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Meteor showers: When and how to watch

By: Katherine Butler on Aug. 9, 2012, 12:12 p.m.
Geminid shower as seen through sculptures in

Photo: ZUMA Press

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Enjoy the show

Meteor showers are just one beautiful consequence of the 100 tons of dust and sand-sized particles that bombard Earth every day. As the debris travels through the atmosphere and vaporizes, it provides us with light phenomena known as shooting stars. If the bits and pieces outlast their fiery journey and hit the Earth's surface, they are dubbed meteorites. Pictured here are sculptures as seen under a star-filled sky over Qingdao city, east China's Shandong province.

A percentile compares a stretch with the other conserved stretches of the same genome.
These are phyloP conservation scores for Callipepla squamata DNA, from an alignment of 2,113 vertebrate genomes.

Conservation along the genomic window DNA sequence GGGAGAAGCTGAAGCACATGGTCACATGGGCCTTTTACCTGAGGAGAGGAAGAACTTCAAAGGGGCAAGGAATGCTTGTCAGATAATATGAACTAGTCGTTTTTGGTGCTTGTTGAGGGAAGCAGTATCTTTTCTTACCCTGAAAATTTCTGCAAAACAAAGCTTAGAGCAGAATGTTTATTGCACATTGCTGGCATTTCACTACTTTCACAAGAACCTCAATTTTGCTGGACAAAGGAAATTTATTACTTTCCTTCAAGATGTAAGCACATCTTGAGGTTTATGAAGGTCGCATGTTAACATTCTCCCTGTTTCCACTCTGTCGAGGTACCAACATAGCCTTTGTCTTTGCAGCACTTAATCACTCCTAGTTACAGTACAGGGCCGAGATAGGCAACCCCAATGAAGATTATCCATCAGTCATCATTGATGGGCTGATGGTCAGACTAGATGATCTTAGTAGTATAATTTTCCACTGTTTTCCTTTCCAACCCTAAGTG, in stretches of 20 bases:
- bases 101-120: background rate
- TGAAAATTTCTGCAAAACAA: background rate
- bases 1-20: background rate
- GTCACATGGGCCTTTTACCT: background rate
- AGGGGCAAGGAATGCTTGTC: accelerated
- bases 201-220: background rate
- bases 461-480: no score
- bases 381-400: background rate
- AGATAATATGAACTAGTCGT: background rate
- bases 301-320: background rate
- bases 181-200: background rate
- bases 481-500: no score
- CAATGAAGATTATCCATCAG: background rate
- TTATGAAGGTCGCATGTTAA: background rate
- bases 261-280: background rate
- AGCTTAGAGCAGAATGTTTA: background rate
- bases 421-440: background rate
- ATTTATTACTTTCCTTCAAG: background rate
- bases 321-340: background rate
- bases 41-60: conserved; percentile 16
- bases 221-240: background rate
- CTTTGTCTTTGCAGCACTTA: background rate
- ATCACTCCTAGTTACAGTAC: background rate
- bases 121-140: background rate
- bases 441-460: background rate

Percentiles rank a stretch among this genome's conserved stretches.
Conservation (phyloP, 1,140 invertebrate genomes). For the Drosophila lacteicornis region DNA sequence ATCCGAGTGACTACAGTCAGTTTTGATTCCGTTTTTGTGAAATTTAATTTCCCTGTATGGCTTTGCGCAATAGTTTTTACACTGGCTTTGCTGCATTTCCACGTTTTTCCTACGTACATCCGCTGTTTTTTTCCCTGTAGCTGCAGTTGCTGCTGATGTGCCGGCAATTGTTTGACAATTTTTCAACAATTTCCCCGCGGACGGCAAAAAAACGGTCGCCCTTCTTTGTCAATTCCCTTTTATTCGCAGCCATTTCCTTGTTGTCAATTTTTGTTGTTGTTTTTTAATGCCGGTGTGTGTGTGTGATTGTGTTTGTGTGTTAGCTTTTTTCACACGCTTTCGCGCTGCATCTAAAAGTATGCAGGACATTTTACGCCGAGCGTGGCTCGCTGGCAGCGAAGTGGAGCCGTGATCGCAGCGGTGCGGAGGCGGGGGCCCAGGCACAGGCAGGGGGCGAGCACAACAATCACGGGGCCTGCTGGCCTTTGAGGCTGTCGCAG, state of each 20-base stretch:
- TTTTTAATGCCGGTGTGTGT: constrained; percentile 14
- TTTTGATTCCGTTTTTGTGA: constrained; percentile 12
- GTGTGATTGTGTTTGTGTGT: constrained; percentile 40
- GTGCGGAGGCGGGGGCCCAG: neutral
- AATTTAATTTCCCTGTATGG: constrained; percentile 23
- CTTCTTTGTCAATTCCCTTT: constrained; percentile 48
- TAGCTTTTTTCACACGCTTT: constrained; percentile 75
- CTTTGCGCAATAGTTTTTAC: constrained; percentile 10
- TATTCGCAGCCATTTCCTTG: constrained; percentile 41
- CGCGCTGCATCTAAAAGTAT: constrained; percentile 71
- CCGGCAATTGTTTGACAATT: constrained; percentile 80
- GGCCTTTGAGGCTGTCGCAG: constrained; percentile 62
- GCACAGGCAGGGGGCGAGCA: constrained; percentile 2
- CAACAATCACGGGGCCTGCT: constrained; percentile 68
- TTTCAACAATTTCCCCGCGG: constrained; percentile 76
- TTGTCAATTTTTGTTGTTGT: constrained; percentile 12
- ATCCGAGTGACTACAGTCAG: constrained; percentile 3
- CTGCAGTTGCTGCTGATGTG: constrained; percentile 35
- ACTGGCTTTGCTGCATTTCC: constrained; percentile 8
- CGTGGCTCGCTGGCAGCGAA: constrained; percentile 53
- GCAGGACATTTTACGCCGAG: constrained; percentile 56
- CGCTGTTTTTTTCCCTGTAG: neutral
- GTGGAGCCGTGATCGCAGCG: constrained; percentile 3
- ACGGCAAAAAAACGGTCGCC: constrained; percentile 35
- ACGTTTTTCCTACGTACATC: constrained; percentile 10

The best way to catch a meteor shower is to use your naked eyes, as a telescope or binoculars will limit the amount of sky you can see. Pick a dark patch of the sky, but don't focus on one spot. also offers this handy advice: "Avoid looking at your cellphone or any other light. Both destroy night vision. If you have to look at something on Earth, use a red light."

Here's a look at some of the biggest annual meteor showers and what you need to know to get the most out of your experience.